And it’s worth pointing out that these fees are really exorbitantly priced short-term loans, with a median APR of 4,500 percent. Berlau would have you think it’s okay (moral, even!) to have imprudent poor people—less financially literate, naturaly—subsidize checking accounts for people not living on the edge. The average person hit by overdrafts paid $1,374 a year for them, according to one study.

Arguments are better when they’re above board, too—but then we wouldn’t have as many of them. Berlau calls for legislation overturning the “overdraft controls” that have resulted in the decline of free checking. Problem is, anybody who wants to have overdrafts on their account can still get them. Banks aren’t prohibited from charging them. They’re prohibited from automatically enrolling you in overdraft “protection” and not letting you opt out of it.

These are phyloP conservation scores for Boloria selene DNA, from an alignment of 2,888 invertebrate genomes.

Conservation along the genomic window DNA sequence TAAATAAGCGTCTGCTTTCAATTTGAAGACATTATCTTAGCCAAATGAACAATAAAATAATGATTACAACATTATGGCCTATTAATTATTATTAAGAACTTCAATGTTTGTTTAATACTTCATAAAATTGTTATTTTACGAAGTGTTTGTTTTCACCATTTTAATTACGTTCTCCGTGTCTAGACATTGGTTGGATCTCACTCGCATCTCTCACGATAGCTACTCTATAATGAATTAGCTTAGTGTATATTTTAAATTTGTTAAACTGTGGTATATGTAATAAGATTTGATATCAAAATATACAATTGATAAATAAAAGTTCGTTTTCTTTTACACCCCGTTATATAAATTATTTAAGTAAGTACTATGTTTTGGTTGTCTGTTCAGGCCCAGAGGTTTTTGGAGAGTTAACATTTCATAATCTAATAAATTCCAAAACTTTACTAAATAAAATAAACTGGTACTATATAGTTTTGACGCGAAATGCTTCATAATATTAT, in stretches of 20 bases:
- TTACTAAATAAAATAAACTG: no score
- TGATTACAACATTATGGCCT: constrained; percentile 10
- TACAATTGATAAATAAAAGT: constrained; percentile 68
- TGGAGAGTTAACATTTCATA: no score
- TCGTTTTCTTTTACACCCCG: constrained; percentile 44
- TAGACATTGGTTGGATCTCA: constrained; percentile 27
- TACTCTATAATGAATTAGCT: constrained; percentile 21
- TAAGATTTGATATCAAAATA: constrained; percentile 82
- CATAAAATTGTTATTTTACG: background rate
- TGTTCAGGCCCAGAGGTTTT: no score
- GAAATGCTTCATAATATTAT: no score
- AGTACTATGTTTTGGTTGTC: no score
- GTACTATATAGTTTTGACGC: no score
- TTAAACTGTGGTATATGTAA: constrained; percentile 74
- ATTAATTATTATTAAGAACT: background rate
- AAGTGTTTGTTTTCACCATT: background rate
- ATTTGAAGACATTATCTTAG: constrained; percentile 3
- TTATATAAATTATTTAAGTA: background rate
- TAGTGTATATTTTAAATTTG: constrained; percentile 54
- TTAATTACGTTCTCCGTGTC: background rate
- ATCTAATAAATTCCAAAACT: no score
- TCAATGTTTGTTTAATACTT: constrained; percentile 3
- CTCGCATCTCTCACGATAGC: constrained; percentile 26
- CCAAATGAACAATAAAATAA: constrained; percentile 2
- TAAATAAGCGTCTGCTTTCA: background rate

Berlau’s whole piece, which you can be sure the Journal endorses, is predicated on you not understanding that.

Look, banks have to make money. No one’s saying they don’t. But they should make their bucks above board, not with predatory tactics. Markets work better—they’re more, um, competitive—when costs aren’t hidden.

Ryan Chittum is a former Wall Street Journal reporter, and deputy editor of The Audit, CJR's business section. If you see notable business journalism, give him a heads-up at